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There are plenty of palette generators for the web, e.g., Color Scheme Designer . Among other stuff it can export schemes in XML. Is there a nice XSLT to convert it into STY file that I'd use with beamerposter? The caveat here is also that that generator uses RGB and not CMYK model.

I understand I can manually code all the stuff as I want like

\setbeamercolor*{normal text}{fg=tachameleon, bg=ta3gray}

Or are there other easy ways to create pleasantly looking themes?

I have a feeling that most of the themes are crafted by hands? Am I wrong?

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On behalf of all colorblinds I have to confess that I didn't understand your question :-) Joking aside, do you want to come up with a new color scheme? If so, it would be really helpful for you to read the color definitions in the original beamer theme files that you can find in your TeX distribution folder. As with all good things, you need to define all the fine details to make it good so I am almost sure that there is no free lunch. –  percusse Apr 14 '12 at 0:35
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Another remark is that, web based color palettes are not even close to what makes a good palette for a presentation. Note that unlike the majority, I think a presentation is substantially different than a CSS design. –  percusse Apr 14 '12 at 0:38
    
I'm interested mostly in color themes for a poster. If "good" palette can loosely be defined, there must be a way to generate them in bulk. I did not say that straightforward conversion is exactly what I want. It might be one approach that at least provides some starting point. I understand that one particular approach won't fit all possible presentation themes. Beamer manual describes all possible dials but not how to tune and combine those unless I missed something. –  mlt Apr 14 '12 at 7:49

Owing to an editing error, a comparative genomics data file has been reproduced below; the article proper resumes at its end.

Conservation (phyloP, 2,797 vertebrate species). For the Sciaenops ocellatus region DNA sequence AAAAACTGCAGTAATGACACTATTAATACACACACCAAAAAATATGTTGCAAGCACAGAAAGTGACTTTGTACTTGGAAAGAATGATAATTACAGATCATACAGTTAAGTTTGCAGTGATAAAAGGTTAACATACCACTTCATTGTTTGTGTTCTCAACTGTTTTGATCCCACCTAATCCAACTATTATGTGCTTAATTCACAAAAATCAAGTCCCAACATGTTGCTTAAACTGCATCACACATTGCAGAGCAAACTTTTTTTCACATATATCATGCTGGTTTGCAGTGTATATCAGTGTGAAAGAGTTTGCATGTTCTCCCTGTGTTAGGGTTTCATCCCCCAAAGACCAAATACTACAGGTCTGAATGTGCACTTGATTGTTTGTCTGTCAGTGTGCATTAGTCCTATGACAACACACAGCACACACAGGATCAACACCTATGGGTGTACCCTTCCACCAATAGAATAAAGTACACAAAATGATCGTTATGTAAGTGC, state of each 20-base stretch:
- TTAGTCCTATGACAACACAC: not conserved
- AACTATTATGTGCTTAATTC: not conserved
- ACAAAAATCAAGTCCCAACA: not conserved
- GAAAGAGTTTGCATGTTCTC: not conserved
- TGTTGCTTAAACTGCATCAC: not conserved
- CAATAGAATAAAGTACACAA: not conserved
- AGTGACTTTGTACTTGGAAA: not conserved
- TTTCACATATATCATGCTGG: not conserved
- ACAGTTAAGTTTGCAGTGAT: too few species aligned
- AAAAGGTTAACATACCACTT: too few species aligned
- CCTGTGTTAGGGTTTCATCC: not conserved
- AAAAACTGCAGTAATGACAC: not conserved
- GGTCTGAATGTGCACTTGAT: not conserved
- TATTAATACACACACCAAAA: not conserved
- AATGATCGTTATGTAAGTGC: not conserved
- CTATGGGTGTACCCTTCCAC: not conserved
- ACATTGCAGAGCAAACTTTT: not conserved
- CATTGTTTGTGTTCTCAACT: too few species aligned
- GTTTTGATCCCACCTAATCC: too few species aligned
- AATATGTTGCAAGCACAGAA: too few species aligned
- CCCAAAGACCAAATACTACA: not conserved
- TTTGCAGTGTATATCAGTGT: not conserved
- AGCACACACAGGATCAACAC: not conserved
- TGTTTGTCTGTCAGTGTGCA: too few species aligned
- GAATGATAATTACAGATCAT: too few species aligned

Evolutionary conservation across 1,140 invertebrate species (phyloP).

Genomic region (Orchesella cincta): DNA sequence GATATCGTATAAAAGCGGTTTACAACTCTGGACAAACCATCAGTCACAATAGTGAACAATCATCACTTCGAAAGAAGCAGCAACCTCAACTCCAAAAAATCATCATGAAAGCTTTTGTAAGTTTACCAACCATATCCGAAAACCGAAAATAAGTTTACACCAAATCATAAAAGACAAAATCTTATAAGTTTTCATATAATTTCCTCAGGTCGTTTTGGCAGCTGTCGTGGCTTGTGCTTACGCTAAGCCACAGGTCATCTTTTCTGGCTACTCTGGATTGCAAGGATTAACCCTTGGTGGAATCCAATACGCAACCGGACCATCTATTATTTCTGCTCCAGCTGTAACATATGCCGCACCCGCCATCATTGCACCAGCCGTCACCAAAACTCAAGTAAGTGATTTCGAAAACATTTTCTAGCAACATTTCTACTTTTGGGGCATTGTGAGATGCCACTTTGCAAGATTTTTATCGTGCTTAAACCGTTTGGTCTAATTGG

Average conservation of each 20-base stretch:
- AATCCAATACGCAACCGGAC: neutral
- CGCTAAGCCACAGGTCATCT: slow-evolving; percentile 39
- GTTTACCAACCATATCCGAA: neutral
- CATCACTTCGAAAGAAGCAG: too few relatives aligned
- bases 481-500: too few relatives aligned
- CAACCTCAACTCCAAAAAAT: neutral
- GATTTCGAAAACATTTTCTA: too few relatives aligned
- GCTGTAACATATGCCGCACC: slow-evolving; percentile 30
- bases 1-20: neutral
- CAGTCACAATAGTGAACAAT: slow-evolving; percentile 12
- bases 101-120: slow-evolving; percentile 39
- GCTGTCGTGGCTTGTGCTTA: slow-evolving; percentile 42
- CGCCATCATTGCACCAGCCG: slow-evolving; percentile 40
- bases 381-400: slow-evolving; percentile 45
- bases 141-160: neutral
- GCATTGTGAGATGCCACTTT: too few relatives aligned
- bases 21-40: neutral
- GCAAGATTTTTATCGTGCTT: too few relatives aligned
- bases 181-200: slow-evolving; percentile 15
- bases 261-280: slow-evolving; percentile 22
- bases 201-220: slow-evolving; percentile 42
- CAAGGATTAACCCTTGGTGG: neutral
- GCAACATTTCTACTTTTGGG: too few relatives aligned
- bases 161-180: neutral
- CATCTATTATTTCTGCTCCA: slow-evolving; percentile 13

The beamerposter theme examples are a good place to start. You can see that every theme file has a color declaration section in the respective .sty file. Hence, the easiest is to take one and bit-by-bit modify it. It's not that cumbersome. –  percusse Apr 14 '12 at 10:38
    
So unless anyone else reply otherwise, I conclude that my assumption was correct. There is no "generator" of any kind out there and it is not just my bad google-fu. I did read manual and I did change stuff in beamerposter theme. It is a PITA to do it "bit-by-bit". –  mlt Apr 15 '12 at 5:29
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2 Answers

Well, once put it that way I agree there is no generator as such. Here is a part of my theme file I did some time ago. I used the tangocolors style file that comes with the templates.

\setbeamercolor{headline}{fg=tabutter,bg=white}
\setbeamercolor{footline}{fg=delftdarkblue, bg=white}
\setbeamercolor{separation line}{bg=delftblue}
\setbeamercolor{title in headline}{fg=delftdarkblue}
\setbeamercolor{author in headline}{fg=black}